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150 Ways Costa Rica And Canada Are Practically Twins

150 Ways Costa Rica And Canada Are Practically Twins

NOTE: The content on this page was last updated on September 28th, 2017.

Costa Rica and Canada
Out little half Canadian, half Costa Rican (soccer-loving) garden knome. All he needs is a hockey stick!


As the Canadian half of a Costa Rican / Canadian team, I couldn’t let my birth country’s 150th birthday go by without reflecting on how proud I am to be Canadian, and what being a canuck has meant for our years living in, travelling throughout, and running a business in Costa Rica. On Pura Vida! eh? Inc.‘s “Team” page, we outline a variety of ways that we feel our Canadian background–in addition to our Costa Rican roots–make us an ideal resource for you to rely on when planning a Costa Rica trip, but in addition to the advantages we note on that page, one of the greatest assets we offer (born from our multicultural foundation) is learned acceptance. And, perhaps not the kind you might expect.

For a long time, whenever I thought of the word “acceptance” my mind would first conceptualize two unique separates, and then visualize one recognizing and appreciating difference in the other. For example, if I were to think of Costa Rica and Canada–two countries that are different from one another in a number of ways–I might say that although I identify more with canucks given my upbringing, my Costa Rica experience has both showed me how ticos are different and taught me why they should be appreciated. I might also say that in turn (over time), I learned acceptance.

But, the truth is, if there is anything that the process of “learned acceptance” has taught me, it is not to conceptualize separates according to lines of difference at all, but rather to envision similarities. When I started to think about how Costa Rica and Canada are different–worlds apart, some might say–I discovered that the two countries are the same in more ways than most people probably realize. And, I began to think, maybe acceptance is as much about recognizing and appreciating consistencies across two unique separates as it is about acknowledging difference between them. If this were true, I would be able to draft an extensive list of ways that Costa Rica and Canada are alike; a record of the many times my Costa Rica experience has both showed me how ticos and canucks are practically twins, and taught me why harmony between the two groups should be appreciated.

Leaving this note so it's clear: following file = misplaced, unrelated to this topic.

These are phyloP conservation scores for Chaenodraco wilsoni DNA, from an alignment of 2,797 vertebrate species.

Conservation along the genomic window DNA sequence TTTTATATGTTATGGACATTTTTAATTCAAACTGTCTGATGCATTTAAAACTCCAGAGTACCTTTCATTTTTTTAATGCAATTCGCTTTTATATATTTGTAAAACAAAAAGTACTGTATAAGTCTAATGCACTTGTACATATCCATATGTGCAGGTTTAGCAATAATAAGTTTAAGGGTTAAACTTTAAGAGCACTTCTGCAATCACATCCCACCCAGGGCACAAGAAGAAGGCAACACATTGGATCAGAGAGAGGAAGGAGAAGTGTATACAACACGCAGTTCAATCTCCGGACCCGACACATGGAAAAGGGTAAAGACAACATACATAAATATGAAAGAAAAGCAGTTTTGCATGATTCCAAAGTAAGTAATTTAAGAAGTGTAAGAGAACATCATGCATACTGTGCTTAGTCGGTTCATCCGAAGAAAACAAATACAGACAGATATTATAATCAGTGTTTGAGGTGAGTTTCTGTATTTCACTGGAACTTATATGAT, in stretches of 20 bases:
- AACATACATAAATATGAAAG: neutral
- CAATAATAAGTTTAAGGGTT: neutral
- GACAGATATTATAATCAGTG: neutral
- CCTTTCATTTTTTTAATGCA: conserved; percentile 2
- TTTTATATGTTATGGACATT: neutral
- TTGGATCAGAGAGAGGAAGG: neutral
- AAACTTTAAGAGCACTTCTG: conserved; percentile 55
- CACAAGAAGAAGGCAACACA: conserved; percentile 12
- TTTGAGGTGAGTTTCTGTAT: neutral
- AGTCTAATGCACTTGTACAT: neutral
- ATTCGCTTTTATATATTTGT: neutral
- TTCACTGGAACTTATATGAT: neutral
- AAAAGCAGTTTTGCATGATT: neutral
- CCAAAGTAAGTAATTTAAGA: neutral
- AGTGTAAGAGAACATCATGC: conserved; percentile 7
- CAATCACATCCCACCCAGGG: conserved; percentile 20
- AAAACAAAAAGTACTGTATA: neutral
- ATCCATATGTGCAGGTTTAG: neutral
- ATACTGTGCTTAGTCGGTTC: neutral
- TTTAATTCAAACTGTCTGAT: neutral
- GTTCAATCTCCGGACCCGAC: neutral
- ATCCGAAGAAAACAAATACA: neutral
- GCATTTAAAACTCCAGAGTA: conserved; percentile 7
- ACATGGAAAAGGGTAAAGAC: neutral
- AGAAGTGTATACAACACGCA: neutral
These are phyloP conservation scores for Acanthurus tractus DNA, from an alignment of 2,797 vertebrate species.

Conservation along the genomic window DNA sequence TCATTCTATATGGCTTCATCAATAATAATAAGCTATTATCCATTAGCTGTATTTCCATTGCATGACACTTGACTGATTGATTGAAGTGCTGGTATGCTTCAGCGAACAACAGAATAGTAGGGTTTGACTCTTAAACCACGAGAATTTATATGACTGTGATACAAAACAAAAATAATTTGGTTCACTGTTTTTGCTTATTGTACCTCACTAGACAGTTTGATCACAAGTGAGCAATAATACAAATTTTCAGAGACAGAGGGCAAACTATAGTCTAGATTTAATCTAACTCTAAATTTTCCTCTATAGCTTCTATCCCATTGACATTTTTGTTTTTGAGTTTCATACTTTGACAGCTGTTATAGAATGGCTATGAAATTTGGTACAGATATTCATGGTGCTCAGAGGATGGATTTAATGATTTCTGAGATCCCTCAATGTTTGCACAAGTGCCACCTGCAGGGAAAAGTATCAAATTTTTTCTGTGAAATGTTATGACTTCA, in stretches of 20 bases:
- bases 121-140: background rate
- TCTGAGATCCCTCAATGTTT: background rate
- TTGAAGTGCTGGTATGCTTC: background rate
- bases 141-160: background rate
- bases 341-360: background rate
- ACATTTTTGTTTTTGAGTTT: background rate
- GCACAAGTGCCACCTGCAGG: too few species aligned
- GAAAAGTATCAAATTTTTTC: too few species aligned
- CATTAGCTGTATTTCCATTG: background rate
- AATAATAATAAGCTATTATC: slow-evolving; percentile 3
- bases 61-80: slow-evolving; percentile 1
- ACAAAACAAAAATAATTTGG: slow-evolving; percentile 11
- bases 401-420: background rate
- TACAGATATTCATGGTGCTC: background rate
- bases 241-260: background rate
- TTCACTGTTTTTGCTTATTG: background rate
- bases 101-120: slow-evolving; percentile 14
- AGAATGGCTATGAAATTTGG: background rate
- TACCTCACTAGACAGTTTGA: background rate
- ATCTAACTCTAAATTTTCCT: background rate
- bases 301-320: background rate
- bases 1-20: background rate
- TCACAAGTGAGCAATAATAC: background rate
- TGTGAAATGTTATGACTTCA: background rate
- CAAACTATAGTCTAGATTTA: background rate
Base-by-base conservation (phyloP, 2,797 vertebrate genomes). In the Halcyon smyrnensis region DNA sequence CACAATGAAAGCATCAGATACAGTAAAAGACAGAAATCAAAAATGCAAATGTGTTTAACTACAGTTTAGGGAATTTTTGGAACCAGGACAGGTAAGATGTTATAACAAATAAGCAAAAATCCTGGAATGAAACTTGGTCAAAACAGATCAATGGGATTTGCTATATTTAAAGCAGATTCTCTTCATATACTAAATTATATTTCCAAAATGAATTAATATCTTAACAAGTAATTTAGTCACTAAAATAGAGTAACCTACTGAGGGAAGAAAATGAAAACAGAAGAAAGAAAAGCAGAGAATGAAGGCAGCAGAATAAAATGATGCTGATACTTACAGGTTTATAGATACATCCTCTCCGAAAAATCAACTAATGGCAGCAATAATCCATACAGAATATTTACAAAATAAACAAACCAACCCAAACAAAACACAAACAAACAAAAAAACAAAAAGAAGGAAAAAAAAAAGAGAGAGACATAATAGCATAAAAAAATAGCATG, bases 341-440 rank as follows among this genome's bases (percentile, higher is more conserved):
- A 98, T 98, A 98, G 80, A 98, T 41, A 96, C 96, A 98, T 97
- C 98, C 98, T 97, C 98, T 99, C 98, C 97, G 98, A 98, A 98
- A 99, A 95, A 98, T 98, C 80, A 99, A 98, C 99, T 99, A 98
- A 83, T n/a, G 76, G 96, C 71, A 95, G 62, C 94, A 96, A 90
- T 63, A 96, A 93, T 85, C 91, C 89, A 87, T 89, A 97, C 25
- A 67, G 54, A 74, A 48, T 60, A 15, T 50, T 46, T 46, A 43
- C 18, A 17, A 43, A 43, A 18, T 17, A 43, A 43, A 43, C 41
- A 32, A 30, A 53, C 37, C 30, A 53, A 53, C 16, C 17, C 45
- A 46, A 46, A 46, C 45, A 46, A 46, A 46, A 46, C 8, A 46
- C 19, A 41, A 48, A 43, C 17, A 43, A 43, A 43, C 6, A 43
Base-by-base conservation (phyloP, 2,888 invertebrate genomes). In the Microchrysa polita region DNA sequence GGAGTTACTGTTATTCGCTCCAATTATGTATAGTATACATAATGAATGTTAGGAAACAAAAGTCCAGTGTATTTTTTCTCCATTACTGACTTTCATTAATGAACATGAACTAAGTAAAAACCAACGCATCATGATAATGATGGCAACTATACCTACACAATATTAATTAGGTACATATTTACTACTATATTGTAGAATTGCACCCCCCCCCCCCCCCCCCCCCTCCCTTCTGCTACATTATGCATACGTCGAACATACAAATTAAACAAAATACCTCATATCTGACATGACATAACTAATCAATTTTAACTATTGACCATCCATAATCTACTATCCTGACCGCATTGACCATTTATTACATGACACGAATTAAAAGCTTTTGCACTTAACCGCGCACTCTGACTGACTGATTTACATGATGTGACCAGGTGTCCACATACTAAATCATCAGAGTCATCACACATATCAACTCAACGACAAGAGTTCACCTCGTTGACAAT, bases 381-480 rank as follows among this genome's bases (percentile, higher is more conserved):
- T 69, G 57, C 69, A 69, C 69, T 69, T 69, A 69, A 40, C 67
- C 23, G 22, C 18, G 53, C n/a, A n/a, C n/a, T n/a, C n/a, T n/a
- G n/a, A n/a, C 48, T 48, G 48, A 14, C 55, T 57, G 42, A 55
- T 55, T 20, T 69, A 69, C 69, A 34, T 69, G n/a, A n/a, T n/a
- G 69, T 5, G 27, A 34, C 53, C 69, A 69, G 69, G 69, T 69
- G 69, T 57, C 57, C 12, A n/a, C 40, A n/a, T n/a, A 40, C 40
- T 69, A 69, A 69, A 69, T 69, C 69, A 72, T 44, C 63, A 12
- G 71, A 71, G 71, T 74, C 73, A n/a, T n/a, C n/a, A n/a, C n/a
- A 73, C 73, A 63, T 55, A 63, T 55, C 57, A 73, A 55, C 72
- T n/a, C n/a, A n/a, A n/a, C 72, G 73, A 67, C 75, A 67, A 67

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So, I did. In honour of Canada’s 150th birthday, below are 150 ways that Costa Rica and Canada are alike. We hope you appreciate the similarities too, and if you learn anything new about the two countries as a result of browsing through the list, let it be acceptance of the qualities that unite us, not those that divide us.


On average, Costa Ricans and Canadians are…

  • smart
  • polite
  • passionate
  • faithful
  • helpful
  • happy
  • humble
  • kind
  • friendly
  • talkative
  • appreciative
  • apologetic
  • creative
  • handy
  • respectful
  • accommodating
  • loyal
  • law-abiding
  • value-driven
  • proud of their country
  • proud of their heritage


On average, Costa Ricans and Canadians…

  • attend kindergarten
  • attend elementary school
  • attend high school
  • attend a post-secondary institution
  • cook their own meals
  • live within their means
  • watch the news
  • watch sports
  • watch reality television
  • have children
  • have dogs as pets
  • have cats as pets
  • dress comfortably
  • take vacations
  • rely on some form of public transit for travel (to/from work, to/from leisure trips, etc.)
  • follow recommendations for disease prevention (immunizations, safe practices, etc.,)
  • follow a Monday-to-Friday workweek, with many jobs requiring work to be performed on Saturdays and/or Sundays
  • save for retirement
  • care about the environment
  • exercise their right to vote
  • feel safe
  • are happy to be citizens of their country and wouldn’t want to reside anywhere else


On average, Costa Ricans and Canadians like to…

  • spend time with family
  • socialize with friends
  • get to know their neighbours
  • visit the beach
  • visit natural land areas
  • be active
  • respect nature
  • drink coffee
  • drink beer
  • drink liquor
  • east beef and poultry
  • eat fresh fruit and vegetables
  • eat fresh seafood
  • eat sweet treats crafted with sugary substances extracted from the trees/grasses (i.e., maple syrup and sugar cane)
  • shop at markets
  • try their hand at DIY (do it yourself) projects
  • donate money to important initiatives
  • run or participate in fundraisers for important causes
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Both Costa Ricans and Canadians…